The Felling of False Gods – and the New Revolution

The famous and the powerful in America are dropping like flies, and that might be one of the best things that ever happened to us. It's a revolution.

Recently in the New York Times, Salma Hayek alleged Harvey Weinstein once claimed he could have her killed her if she rubbed him the wrong way – or refused to, as the case may be. After working in and around Hollywood for a decade, I not only believe her, but I would take such a threat seriously.

That’s because Hollywood is a town where many rise to a level of such power and hubris that they believe they are gods who can say or do anything they want, and get away with it.

But Hollywood is hardly the only place where such demigods have risen in recent years. They are in Washington. D.C., in state capitols and courthouses across America. They sit in the board rooms, the corner offices of highly successful companies and in the broadcast booths and on talk show sets from coast to coast.

In all those places we can hear the thud of the mighty falling back to earth. And that’s a good thing. Because this nation was founded not just on the principle of equality but in opposition to special interests. The reality of privileged people with extra privileges has eclipsed the rights of everyday citizens.

The bottom line is that there is a revolution underway. And it’s one that nobody saw coming. But it was bound to happen. Where it will go next is the big question.

What about the election of Donald Trump? Whether you voted for him or would like to see him dragged out of the White House by Robert Mueller in handcuffs, it shook things up. One of the most powerful political standard bearers of our time, Hillary Clinton, was suddenly held accountable, and called on the carpet, dragged down from her pedestal of inevitability and power. That happened at least partially if not entirely because of her high-handed actions regarding classified government emails.

The revolution quickly moved to Hollywood, where power brokers like Harvey Weinstein and Kevin Spacey were knocked from their powerful perches by a slew of sexual harassment claims.  And within weeks that revolution spread throughout Hollywood and back to Washington and across America. It seems like the list of members of Congress will just keep growing. We’ve already seen karma arrive for Al Franken, John Conyers Jr., Trent Franks and Tim Murphy. Judge Roy Moore lost a supposed “gimme” election.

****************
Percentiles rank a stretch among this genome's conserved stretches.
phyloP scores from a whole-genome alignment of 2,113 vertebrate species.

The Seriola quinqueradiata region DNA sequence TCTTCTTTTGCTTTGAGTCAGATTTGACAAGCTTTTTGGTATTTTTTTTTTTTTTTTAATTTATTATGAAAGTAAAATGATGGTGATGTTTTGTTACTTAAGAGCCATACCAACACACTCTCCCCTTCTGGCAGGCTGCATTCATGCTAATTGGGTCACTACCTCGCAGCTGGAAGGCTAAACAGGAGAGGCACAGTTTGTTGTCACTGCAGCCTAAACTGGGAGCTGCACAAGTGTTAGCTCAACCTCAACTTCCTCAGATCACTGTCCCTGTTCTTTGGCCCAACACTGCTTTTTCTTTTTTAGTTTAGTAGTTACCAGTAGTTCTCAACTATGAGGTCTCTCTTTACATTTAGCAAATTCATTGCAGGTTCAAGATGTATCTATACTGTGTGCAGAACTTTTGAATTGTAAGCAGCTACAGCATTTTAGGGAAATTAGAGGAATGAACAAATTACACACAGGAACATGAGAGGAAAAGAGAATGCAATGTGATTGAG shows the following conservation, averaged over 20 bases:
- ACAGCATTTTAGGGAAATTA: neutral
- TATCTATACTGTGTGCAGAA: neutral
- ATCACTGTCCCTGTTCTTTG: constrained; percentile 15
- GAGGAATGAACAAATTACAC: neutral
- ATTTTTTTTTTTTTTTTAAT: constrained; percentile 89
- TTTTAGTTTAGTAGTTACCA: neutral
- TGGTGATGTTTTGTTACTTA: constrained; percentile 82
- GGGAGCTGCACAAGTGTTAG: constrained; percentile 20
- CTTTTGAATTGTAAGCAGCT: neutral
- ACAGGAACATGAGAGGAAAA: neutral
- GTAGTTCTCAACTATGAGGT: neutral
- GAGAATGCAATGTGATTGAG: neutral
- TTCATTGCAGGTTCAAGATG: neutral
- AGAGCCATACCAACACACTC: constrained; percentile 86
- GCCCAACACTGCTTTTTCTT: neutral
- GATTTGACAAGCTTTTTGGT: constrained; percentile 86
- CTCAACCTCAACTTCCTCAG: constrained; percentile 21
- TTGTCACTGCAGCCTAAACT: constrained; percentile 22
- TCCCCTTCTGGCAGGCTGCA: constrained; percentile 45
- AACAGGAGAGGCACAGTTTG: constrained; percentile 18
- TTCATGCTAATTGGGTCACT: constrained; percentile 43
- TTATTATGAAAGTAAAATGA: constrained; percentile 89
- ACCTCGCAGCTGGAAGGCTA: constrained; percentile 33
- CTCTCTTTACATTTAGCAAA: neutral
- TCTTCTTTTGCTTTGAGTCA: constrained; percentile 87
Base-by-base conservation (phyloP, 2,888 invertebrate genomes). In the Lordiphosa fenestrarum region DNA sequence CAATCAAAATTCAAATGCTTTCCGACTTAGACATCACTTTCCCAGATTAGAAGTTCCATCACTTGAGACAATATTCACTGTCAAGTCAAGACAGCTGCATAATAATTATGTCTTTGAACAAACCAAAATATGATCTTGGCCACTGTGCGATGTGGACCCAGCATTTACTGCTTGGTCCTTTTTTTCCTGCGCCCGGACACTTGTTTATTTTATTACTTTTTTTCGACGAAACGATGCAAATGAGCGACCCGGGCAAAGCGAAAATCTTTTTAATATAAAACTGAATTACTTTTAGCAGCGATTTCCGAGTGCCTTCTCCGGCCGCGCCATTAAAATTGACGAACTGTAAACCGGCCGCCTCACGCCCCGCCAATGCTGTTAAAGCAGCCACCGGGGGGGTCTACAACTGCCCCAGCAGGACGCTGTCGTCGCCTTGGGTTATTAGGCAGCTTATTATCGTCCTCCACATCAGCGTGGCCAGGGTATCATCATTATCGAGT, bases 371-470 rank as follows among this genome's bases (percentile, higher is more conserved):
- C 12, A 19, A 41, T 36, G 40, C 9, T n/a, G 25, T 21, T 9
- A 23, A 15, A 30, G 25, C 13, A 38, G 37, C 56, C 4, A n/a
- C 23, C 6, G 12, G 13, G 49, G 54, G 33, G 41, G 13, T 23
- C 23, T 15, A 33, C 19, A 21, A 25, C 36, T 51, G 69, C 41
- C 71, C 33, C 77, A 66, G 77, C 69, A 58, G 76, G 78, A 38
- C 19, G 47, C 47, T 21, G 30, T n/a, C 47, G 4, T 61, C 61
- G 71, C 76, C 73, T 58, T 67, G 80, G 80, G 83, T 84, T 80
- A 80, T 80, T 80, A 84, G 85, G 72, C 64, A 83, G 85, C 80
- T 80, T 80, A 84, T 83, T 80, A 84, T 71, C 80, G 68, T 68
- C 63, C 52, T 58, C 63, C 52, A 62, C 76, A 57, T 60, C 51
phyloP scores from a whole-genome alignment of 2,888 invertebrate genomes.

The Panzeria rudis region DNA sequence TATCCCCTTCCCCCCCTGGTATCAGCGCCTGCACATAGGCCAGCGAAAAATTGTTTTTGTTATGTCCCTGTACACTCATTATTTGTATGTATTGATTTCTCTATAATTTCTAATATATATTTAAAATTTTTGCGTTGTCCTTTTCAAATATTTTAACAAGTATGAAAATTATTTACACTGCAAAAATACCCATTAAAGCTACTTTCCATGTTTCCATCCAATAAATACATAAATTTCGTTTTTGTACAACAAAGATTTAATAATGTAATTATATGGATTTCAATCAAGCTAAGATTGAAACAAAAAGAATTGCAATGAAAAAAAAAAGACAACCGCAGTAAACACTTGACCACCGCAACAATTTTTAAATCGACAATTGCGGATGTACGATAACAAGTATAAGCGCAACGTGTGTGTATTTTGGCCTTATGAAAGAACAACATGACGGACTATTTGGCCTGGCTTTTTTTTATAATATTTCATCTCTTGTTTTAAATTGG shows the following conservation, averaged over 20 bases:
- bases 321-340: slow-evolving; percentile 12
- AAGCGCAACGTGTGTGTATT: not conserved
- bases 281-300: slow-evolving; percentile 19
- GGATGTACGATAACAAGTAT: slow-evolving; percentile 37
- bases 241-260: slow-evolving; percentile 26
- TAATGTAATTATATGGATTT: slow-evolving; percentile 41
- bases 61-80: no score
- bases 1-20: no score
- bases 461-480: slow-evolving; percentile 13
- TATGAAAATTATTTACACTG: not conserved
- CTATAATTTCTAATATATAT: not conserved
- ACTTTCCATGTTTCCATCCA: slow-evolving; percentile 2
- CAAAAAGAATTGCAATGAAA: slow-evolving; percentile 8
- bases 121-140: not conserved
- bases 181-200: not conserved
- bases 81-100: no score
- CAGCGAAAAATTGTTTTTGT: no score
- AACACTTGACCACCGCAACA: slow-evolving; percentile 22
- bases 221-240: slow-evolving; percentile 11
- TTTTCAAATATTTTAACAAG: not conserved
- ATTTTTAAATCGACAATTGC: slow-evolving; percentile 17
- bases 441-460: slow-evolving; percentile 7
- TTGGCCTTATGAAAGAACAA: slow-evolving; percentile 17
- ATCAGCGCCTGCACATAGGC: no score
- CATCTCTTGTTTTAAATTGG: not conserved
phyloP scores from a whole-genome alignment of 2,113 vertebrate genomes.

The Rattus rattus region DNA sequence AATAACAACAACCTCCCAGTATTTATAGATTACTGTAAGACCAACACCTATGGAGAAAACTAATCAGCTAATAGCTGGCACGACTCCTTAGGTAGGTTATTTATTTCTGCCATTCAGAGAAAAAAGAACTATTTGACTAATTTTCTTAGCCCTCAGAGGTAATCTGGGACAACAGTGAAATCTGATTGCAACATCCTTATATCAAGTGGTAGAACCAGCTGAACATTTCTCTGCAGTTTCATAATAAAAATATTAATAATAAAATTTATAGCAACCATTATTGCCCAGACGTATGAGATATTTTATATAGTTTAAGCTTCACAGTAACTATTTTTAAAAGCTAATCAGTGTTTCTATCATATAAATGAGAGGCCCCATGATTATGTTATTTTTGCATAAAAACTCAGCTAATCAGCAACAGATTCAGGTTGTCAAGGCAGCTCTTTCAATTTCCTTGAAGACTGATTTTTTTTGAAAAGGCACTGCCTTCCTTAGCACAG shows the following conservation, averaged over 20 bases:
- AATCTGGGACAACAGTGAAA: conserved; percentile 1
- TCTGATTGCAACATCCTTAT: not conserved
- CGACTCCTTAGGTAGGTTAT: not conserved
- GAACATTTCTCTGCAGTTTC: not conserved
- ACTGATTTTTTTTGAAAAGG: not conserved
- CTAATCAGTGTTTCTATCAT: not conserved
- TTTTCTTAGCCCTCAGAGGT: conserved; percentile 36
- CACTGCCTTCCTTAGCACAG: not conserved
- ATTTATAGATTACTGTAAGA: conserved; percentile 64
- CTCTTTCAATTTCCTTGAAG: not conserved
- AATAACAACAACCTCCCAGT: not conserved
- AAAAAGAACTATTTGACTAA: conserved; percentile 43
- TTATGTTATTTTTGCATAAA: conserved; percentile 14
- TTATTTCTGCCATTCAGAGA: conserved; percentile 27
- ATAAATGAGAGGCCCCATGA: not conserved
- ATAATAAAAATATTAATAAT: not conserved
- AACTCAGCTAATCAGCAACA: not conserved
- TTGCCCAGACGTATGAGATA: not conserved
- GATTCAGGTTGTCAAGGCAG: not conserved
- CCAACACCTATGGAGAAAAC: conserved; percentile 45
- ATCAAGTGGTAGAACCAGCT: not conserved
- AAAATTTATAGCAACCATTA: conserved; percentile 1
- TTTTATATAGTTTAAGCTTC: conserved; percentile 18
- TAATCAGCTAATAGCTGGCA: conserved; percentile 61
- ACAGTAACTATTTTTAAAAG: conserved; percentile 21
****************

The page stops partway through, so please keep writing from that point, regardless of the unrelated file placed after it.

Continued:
But the latest allegation by Salma Hayek takes this movement up a notch. If it’s true, it takes the revolution to a new level of importance and relevance. Why? Because it makes this not just a sexual or political issue, but an important socioeconomic discussion. And that’s where the word “revolution” really starts to take on its meaning.

Weinstein’s behavior was staggering. As Hayek reported: “The range of his persuasion tactics went from sweet-talking me to that one time when, in an attack of fury, he said the terrifying words, ‘I will kill you, don’t think I can’t.'”

“Don’t think I can’t.” That phrase moves this discussion from the sexual to the sociopolitical.

The fact is there are powerful people in Hollywood, in Washington and in the corporate offices of our society that believe they can have men and women killed, or at least have god-like power over them. Fortunately we are all being reminded we live in a nation of equal men and women, not gods and slaves, where nobody has a godlike right over another.

Remember Orwell’s Animal Farm, and the chilling phrase: “All animals are equal but some animals are more equal than others”?

We don’t mind some people being more successful than others. That’s not only their right but a great incentive to others. But we do have a problem with that success bestowing special legal, moral, or human rights not shared by all. That goes completely against the American grain.

We are all equally deserving of life, liberty, the pursuit of happiness – and respect – in the eyes of God, and should be such in the eyes of the law, in the eyes of our employers, and hopefully in the eyes of our friends and our neighbors. And maybe too in the eyes of the media, who could do a whole lot to rid us of these pesky and abusive demigods if they stopped putting them up on such a pedestal at the expense of the rest of us.

Where this revolution will go from here is unsure. Ironically it could also bring down President Trump himself if he is found to be guilty of any wrongdoing, which of course has yet to be seen.

But one thing is for sure, everyday Americans are starting to see these people for what they are – those who flew too high and got burned by the sun. Not just because they broke the law or the rules of society but because they had the audacity, the hubris and the foolishness to think, “Don’t think I can’t.”

Written By
Chris Benguhe is a columnist and author of numerous non-fiction titles including "Beyond Courage: The 9 Principles of Heroism."
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